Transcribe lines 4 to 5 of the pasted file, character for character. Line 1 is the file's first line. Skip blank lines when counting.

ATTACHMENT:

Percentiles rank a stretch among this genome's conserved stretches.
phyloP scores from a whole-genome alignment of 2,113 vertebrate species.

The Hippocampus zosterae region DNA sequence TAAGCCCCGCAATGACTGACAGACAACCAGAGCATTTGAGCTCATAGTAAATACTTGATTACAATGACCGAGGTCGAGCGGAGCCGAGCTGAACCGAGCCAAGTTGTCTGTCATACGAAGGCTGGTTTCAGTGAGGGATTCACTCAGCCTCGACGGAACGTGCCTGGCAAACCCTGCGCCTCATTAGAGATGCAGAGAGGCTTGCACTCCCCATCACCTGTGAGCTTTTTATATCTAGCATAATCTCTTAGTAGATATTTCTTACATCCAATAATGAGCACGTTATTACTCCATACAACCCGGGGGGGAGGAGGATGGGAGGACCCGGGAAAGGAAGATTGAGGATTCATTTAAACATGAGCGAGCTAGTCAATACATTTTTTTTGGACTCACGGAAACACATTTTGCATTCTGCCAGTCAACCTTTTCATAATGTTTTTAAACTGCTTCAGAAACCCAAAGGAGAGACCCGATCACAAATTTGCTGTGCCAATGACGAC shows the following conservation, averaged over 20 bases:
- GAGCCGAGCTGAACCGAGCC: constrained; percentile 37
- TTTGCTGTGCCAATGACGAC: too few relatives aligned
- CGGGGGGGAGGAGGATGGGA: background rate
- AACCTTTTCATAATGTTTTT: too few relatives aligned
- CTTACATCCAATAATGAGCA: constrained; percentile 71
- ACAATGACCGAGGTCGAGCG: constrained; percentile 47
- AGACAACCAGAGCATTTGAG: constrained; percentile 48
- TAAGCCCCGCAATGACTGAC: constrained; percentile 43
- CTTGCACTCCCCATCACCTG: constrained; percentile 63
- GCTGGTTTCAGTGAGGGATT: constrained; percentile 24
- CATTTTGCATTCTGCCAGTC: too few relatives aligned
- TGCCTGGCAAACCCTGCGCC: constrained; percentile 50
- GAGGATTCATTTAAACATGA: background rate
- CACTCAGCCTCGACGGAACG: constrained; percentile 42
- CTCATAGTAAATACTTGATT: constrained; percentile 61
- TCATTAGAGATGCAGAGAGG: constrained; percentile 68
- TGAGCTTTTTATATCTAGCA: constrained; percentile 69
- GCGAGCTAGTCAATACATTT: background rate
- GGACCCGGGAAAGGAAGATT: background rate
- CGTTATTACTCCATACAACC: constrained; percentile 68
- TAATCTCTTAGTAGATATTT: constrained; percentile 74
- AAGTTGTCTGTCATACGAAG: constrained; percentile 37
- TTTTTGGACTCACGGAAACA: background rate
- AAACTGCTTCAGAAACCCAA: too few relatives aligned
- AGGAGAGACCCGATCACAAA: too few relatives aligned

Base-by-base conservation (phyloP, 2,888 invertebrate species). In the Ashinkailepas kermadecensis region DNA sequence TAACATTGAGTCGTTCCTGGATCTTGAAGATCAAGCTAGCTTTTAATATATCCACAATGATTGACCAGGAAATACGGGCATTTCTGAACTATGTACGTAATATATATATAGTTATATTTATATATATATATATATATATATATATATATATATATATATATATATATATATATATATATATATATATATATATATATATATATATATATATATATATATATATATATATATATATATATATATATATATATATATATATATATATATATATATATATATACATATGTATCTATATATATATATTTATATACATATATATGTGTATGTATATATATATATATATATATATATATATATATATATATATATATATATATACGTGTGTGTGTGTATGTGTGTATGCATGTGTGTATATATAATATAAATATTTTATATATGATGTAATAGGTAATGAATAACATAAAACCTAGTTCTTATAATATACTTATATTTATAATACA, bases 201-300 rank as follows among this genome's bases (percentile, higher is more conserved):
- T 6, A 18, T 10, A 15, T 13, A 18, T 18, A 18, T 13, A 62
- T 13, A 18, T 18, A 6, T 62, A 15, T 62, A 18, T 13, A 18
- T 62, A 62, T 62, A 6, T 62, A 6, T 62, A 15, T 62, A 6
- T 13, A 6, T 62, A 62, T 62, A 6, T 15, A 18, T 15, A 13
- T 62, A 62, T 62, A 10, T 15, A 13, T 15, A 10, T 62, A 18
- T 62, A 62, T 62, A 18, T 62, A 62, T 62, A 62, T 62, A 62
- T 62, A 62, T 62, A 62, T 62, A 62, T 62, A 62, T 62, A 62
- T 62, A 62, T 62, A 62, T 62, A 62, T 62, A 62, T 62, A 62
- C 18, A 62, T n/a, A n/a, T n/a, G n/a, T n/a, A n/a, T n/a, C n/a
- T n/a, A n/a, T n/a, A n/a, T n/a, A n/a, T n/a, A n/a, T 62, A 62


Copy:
- GAGCCGAGCTGAACCGAGCC: constrained; percentile 37
- TTTGCTGTGCCAATGACGAC: too few relatives aligned